Lips, nails & fragrance.
Lipstick: 12 months
Lipstick expires after 12 or so months. You'll know it's time to swap it out if the texture begins to change. This could mean drying out or clumping up.
However, Patinkin notes you may have some wiggle room with lipsticks: "Often because they are made with preservatives that keep them from oxidizing or hardening," she notes. "A couple of years is fine to hang on to a lipstick."
Lipgloss: 12 months
Lip gloss expires after 12 months. If you want your gloss to stay fresh, make sure you store it in a cool environment and always twist the cap tightly closed.
Lip balm: 12 months
Though you'll probably use up your lip balm in a few months, they expire after 12 months. Since lip products touch the mouth again and again it's easy for them to get covered in bacteria quickly.
Polish: 12-24 months
Nail polish expires after 12 to 24 months depending on the formula. If you notice your polish separating in the bottle even after a good shake, that's a telltale sign it's ready to go. Polish can also appear goopy and clumpy if it's gone bad.
Fragrance: 12-15 months
Perfume and cologne expire after 12 to 15 months depending on the formula and the scent. More natural-leaning perfumes expire quicker than those packed with alcohol and stabilizers. If you start to see a shift in color, notice aroma changes, or see sedimentation in your perfume, toss it.
Signs your product has gone bad.
While the true signs of expiration differ from product to product, a few general clues yours has gone bad include:
- Change in smell
- Change in color
- Formula separation
- Poor application
Risks of using expired makeup.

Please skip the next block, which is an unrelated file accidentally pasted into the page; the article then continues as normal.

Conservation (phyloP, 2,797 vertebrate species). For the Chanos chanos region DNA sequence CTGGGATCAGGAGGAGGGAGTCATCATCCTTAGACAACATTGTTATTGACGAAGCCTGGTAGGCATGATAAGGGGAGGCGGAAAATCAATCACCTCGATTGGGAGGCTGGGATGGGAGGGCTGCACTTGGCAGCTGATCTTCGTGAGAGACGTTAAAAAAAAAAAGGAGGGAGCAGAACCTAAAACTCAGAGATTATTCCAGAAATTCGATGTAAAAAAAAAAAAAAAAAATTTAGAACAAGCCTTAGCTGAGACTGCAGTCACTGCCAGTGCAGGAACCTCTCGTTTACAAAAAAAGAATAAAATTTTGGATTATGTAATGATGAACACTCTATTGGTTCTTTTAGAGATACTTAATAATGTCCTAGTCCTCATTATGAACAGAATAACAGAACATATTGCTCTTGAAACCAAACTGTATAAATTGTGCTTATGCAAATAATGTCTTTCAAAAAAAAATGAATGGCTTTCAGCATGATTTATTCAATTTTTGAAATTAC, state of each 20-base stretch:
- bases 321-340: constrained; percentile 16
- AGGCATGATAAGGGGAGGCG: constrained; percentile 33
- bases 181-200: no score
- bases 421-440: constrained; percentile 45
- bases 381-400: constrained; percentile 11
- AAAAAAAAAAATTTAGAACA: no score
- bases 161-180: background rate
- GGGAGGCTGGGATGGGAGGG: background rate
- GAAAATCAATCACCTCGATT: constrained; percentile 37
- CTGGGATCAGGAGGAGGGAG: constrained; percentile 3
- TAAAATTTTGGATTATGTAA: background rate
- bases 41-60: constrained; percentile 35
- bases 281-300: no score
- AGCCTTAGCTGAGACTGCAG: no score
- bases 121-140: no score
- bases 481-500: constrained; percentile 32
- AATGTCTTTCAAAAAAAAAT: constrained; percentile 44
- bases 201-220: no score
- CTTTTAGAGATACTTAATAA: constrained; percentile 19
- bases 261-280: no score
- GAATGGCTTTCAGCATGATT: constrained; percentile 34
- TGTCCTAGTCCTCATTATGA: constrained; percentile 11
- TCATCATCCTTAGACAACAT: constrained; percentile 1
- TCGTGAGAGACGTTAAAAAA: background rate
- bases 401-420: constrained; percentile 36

Apart from frankly not working as well, expired makeup may actually pose a health risk to your skin—especially liquid products. As our experts have noted throughout the article, makeup can become a breeding ground for bacteria, which can irritate the skin, lips, and eyes. In some more serious cases it can even cause infection.
Are preservatives bad?
Preservatives get a bad rap in the clean and natural beauty space. However, they are a very much needed component to formulas, as they inhibit pathogenic bacteria from growing in aqueous-based emulsions. Sure, there may be some preservatives out there that you may choose to avoid (triclosan, parabens, and aldehydes), but trust us: Mold in your mascara is worse.
"[People want to avoid preservatives,] but in modern conventions, products are shelf stable for over a year. And keeping something shelf stable for years, especially natural ingredients and botanicals, is actually not natural," says cosmetic chemist Javon Ford. "So what people have to understand is to have a preservative-free product, that means it essentially becomes perishable, that you have to refrigerate, use up within two weeks, and at that point it just becomes food."
The good news is that there are a plethora of less irritating and problematic preservatives out there. These tend to include preservatives and co-preservative systems to bolster their powers—and can include things like benzyl alcohol, salicylic acid, sorbic acid, benzyl alcohol, dehydroacetic acid, sodium benzoate, and more. Some of these preservative systems are even ECO-CERTIFIED.
But please just know: When you see preservatives on your INCI list, it's a good thing.
Just because your favorite makeup products are ride-or-die status doesn't mean you can use them for years on end. Be sure to check the expiration date on your makeup products and switch them out if you start seeing funky changes. Oh, and FYI: It's not just makeup that has a shelf life—skin care is one and the same.
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Hannah Frye is the Assistant Beauty Editor at mindbodygreen. She has a B.S. in journalism and a minor in women’s, gender, and queer studies from California Polytechnic State University, San Luis Obispo. Hannah has written across lifestyle sections including health, wellness, sustainability, personal development, and more. She previously interned for Almost 30, a top-rated health and wellness podcast. In her current role, Hannah reports on the latest beauty trends, holistic skincare approaches, must-have makeup products, and inclusivity in the beauty industry. She currently lives in New York City.